Funny or Die & NextGen Climate presents Jokes for Votes at CSUSM

Antonio Pequeño IV, Staff Writer

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The Jokes for Votes tour made its seventh stop on Tuesday, Oct. 18 at CSUSM, with the goal to present “comedy and democracy together in a historic fashion” to CSUSM students.

The event offered free admission for CSUSM students and took place in the USU Ballroom.

The lineup for the show consisted of headliner Ron Funches and supporting comics Taylor Tomlinson, Esther Steinberg and Thomas Dale. Tomlinson took the reins for hosting the show and presented first.

Tomlinson gave insight into her recent move to L.A., the worries of going out at night when you’re a woman, watching the debates with her conservative father and her philosophy when it comes to religion. “I believe in God sorta like I believe in America. Just like … hope this works,” she said.

Next up were supporting acts Thomas Dale and Esther Steinberg, both adding their unique styles of comedy.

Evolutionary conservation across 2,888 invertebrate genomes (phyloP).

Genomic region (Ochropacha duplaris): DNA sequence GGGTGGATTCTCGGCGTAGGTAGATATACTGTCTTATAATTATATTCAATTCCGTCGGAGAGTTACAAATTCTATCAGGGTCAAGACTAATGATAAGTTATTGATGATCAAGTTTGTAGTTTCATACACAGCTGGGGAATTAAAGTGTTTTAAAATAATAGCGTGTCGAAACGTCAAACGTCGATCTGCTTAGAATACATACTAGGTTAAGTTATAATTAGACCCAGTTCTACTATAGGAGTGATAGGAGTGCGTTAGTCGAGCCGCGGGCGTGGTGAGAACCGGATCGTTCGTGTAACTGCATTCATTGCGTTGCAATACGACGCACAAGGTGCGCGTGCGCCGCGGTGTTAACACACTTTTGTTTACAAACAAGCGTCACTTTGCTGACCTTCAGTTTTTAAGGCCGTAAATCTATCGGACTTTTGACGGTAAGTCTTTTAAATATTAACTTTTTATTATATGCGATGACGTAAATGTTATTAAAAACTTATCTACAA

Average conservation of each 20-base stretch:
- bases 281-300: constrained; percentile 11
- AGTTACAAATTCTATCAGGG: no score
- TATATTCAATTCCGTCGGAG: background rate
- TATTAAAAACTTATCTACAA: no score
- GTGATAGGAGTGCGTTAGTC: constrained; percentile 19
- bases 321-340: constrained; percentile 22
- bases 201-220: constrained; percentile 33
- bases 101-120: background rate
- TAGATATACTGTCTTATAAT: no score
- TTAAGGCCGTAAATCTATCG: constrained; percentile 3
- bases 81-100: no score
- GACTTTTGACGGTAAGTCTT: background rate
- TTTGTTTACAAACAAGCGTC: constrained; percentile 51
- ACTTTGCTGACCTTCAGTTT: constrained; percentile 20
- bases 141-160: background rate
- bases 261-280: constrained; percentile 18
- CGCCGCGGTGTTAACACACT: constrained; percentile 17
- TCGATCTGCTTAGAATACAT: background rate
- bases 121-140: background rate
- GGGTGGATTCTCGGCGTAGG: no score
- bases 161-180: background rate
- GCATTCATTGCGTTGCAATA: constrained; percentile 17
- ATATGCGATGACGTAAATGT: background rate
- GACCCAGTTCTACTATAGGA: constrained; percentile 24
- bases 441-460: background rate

Dale had no qualms with proudly expressing his sexuality throughout his set as he explained his desire to be an old school housewife and the way he sexually identifies. He said, “Apparently I’m bi-gender,” later adding, “I feel like a girl and a guy equally, like my brain works both ways. It’s like a damn straight couple arguing inside my head all the time!”  

Esther Steinberg followed Dale’s act with one of her main stories detailing the time when she was booed off stage, got blackout drunk and formed an unforeseen relationship with her Uber driver.

“I ended up smoking with and kissing my Uber driver, which turned into a fifteen minute make-out session in front of my parent’s house,” Steinberg said.

To top it all off, Steinberg woke up to an $82 Uber charge and found out that, during her time spent smoking and making out with her driver, she was being actively charged.

Headliner Ron Funches wrapped up the show with his dynamic tone of voice, great joke delivery and smile-inducing laugh.

He began with commentary about the newfound wealth that he’s gained from being a comedian.

“It’d be a dream come true to buy a house with comedy money… and get to live next door to somebody who actually works,” he said, also mentioning that he wanted to be able to tell his neighbor, “Oh well um, I just kinda get stoned and mumble into a microphone.”

Another big point in the set touched on his relationship with his 13-year-old son, Malcolm.

“Our relationship has changed, it’s a lot less raising him and teaching him right from wrong. He already knows that by now. It’s more like I’m roommates … with a tiny drag queen,” Funches said.

The Jokes for Votes tour finished on Oct. 23, with USC & UC Berkeley being its last stops.

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